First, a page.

27 February 2017
ByAppeared in BioNews 890
The treatment – called autologous hematopoietic stem cell transplantation (AHSCT) – 'reboots' the patient's faulty immune system, which in MS patients attacks the central nervous system, causing damage to nerve fibres.
While it was already known that AHSCT can reset the immune system and pause the deterioration of MS symptoms, which can range from fatigue, vision problems and spasms to severe disability, it was not known how long the positive effects of AHSCT would last.
'In this study, which is the largest long-term follow-up study of this procedure, we've shown we can "freeze" a patient's disease – and stop it from becoming worse, for up to five years,' said lead author Dr Paolo Muraro, from the Department of Medicine at Imperial College London.
After examining clinical data from 281 people with advanced MS who had received AHSCT between 1995 and 2006, the researchers observed that 46 percent of the patients showed no worsening of symptoms in five years. All the patients had failed to respond to other types of treatment.
However, the procedure carries risk and may not be suitable for all patients. AHSCT involves harvesting stem cells from the patient's body before the remaining immune cells are destroyed with chemotherapy. The patient's immune system is then regrown by transplanting the stem cells back into the body.
There is a risk of infection in the period where the immune system is disabled and, of the 281 patients in the study, eight died in the 100 days following treatment. 'We must take into account that the treatment carries a small risk of death, and this is a disease that is not immediately life-threatening,' cautioned Dr Muraro.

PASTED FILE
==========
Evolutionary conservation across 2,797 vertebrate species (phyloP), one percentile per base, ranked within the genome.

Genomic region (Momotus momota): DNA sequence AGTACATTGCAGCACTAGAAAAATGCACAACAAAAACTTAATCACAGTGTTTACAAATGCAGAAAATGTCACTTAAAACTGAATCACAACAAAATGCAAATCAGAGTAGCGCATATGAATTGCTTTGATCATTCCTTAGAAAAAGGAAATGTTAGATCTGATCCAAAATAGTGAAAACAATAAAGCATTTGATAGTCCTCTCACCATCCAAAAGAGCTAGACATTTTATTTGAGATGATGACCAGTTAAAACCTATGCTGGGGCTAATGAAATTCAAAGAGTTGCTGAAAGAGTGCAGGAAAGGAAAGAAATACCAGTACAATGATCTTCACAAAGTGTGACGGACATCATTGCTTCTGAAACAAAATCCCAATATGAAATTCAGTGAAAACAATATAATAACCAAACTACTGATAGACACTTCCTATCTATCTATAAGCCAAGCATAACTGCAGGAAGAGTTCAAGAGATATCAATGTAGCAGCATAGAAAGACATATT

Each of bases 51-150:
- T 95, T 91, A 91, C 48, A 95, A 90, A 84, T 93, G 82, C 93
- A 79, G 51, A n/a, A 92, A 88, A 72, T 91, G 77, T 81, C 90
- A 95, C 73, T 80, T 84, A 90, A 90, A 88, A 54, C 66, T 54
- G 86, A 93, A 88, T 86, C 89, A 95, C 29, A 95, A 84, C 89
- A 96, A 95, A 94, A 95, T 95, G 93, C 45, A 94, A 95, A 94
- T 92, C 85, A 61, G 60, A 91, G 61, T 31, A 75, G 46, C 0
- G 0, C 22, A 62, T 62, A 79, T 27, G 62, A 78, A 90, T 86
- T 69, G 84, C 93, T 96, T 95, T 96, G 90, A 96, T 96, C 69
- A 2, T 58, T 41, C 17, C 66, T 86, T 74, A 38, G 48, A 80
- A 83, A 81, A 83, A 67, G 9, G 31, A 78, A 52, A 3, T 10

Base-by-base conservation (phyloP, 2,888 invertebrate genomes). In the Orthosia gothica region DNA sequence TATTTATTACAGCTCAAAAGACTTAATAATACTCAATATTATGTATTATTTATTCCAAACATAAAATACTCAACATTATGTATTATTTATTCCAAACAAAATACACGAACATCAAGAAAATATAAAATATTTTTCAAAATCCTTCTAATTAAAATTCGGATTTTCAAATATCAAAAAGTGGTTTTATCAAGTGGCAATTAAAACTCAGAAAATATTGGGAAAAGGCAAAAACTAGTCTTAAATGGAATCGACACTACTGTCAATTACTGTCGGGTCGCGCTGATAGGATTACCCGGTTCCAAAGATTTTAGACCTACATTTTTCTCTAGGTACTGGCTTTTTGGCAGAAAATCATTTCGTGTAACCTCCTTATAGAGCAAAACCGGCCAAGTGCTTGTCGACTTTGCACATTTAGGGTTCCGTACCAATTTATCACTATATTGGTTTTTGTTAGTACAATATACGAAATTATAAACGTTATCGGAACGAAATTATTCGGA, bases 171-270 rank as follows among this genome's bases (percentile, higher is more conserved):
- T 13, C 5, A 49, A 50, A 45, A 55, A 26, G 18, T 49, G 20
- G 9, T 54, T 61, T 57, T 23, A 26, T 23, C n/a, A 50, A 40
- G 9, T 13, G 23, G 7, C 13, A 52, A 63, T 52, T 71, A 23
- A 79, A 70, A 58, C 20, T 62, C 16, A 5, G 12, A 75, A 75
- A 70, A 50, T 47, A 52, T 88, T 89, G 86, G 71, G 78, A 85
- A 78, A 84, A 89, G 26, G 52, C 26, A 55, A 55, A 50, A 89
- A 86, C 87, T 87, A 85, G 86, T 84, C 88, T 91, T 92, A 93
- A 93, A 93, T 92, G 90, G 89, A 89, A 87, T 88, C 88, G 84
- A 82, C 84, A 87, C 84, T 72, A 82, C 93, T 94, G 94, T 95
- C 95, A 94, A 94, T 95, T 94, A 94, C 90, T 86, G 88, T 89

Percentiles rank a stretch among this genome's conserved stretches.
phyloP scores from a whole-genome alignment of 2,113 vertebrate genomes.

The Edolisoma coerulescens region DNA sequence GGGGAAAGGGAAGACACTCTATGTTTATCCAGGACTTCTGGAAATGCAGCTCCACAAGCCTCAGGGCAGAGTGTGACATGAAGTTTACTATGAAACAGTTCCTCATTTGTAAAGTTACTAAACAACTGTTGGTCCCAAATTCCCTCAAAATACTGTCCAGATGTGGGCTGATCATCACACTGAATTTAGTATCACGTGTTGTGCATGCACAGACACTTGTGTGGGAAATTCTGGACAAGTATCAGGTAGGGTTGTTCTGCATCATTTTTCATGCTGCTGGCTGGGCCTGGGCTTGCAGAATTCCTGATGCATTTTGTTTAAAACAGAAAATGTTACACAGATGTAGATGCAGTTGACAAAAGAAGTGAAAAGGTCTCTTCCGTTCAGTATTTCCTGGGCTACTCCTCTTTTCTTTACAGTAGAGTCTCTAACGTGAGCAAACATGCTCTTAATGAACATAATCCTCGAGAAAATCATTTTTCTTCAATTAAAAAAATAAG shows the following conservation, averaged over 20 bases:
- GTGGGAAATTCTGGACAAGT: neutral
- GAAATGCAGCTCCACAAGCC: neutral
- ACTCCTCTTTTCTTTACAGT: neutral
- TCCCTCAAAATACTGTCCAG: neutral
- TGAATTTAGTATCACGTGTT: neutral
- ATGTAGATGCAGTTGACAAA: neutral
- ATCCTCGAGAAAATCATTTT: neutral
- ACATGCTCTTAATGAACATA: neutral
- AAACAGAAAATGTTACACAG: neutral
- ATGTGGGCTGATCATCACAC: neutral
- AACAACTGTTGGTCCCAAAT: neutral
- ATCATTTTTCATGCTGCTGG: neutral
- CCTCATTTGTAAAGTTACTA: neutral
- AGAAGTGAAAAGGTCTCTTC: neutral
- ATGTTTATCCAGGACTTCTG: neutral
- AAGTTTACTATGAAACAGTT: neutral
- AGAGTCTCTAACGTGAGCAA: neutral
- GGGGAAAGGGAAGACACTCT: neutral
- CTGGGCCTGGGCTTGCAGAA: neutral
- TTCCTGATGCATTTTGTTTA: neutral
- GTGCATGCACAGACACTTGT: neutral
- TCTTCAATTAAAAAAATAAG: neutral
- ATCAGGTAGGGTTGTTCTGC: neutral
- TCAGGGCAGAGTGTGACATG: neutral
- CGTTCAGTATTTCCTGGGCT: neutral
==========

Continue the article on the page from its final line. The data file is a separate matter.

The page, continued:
Last year, BBC Panorama reported on the 'miraculous' results of a current trial of AHSCT in Sheffield, which saw patients with severe paralysis regaining movement in just a couple of days (see BioNews 836).
The latest study, published in the journal JAMA Neurology, revealed that young people and those with less advanced MS benefited most from the treatment. The outcome was also strongly dependent on the form of MS being treated. Three out of ever four patients with 'relapsing' MS saw no disease progression compared with one in three with the more severe, progressive form. Some patients even reported improvements in their symptoms.
'These findings are very promising – but crucially we didn't have a placebo group, in this study, of patients who didn't receive the treatment,' said Dr Muraro. 'We urgently need more effective treatments for this devastating condition, and so a large, randomised controlled trial of this treatment should be the next step.'
Dr Sorrel Bickley, head of biomedical research at the MS Society, welcomed the results. 'The findings offer some encouraging insights,' he said. '[MS] is a challenging and unpredictable condition to live with and that's why the MS Society is funding research like this to further our knowledge and find treatments for everyone.'
AHSCT is not routinely available on the NHS and the MS Society says that anyone considering the treatment should speak to their neurologist.
MS is an incurable disease that affects around 100,000 people in the UK and 2.3 million worldwide.